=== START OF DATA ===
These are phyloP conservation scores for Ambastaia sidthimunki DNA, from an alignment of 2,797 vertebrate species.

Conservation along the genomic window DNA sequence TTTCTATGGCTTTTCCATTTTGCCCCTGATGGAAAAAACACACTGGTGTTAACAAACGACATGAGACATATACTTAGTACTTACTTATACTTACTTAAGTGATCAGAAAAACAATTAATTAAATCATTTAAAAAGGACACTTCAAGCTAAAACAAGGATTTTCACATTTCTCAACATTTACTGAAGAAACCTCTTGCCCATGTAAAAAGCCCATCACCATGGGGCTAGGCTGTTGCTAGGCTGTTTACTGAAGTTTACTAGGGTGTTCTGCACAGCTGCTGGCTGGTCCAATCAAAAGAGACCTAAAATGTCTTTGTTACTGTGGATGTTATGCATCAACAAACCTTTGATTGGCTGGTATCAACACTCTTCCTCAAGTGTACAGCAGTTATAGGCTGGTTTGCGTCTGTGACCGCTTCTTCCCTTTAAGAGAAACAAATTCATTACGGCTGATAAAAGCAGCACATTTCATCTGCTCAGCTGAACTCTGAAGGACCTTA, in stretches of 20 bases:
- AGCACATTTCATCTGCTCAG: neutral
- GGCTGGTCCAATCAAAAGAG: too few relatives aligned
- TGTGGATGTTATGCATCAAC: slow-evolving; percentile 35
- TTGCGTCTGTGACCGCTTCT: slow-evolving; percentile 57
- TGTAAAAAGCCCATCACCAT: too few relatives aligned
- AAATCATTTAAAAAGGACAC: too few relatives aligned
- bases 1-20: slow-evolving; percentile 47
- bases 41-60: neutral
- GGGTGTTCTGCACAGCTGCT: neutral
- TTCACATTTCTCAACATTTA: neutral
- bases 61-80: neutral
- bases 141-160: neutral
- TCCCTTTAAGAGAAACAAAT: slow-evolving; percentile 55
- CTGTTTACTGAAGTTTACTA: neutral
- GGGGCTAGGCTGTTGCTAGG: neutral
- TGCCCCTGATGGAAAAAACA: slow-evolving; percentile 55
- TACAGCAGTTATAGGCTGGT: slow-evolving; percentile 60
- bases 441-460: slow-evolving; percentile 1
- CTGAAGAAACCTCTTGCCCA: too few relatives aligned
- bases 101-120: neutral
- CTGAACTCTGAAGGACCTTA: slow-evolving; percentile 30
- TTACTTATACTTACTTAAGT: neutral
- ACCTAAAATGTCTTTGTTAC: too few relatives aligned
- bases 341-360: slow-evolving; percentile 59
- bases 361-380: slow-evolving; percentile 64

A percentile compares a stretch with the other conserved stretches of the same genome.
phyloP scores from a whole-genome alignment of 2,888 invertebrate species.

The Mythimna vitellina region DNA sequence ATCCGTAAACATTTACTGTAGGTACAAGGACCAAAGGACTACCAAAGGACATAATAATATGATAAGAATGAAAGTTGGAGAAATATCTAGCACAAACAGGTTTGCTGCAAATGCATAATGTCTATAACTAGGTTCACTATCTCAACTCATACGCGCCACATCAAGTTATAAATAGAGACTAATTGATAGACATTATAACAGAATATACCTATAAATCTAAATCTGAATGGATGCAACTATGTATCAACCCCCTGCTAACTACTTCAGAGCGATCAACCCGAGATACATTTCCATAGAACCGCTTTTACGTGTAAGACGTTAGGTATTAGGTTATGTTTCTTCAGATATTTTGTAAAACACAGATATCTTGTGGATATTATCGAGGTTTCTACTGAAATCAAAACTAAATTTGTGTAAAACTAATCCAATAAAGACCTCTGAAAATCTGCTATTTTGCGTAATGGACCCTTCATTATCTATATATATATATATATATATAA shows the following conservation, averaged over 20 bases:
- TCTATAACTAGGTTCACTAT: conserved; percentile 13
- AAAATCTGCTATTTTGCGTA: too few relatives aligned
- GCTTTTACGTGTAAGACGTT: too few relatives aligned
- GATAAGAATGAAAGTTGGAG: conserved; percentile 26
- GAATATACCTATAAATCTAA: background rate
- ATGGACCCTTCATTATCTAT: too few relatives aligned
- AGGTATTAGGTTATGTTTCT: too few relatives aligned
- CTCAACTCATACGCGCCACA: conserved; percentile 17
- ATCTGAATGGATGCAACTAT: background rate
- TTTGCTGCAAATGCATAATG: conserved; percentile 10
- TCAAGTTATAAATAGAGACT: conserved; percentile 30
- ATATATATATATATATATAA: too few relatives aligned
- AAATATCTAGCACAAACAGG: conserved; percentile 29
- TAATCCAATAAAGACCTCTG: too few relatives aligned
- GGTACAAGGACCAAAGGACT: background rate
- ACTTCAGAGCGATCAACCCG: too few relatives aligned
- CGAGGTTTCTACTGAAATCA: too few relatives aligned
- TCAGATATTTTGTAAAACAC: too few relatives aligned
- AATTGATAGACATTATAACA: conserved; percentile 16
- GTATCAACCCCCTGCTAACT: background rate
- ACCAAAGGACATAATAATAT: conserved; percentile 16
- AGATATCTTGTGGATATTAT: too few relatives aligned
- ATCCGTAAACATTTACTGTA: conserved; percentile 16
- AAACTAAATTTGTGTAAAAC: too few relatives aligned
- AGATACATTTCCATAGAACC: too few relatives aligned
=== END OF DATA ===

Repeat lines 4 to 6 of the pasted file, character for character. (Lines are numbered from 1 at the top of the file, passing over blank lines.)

- GGCTGGTCCAATCAAAAGAG: too few relatives aligned
- TGTGGATGTTATGCATCAAC: slow-evolving; percentile 35
- TTGCGTCTGTGACCGCTTCT: slow-evolving; percentile 57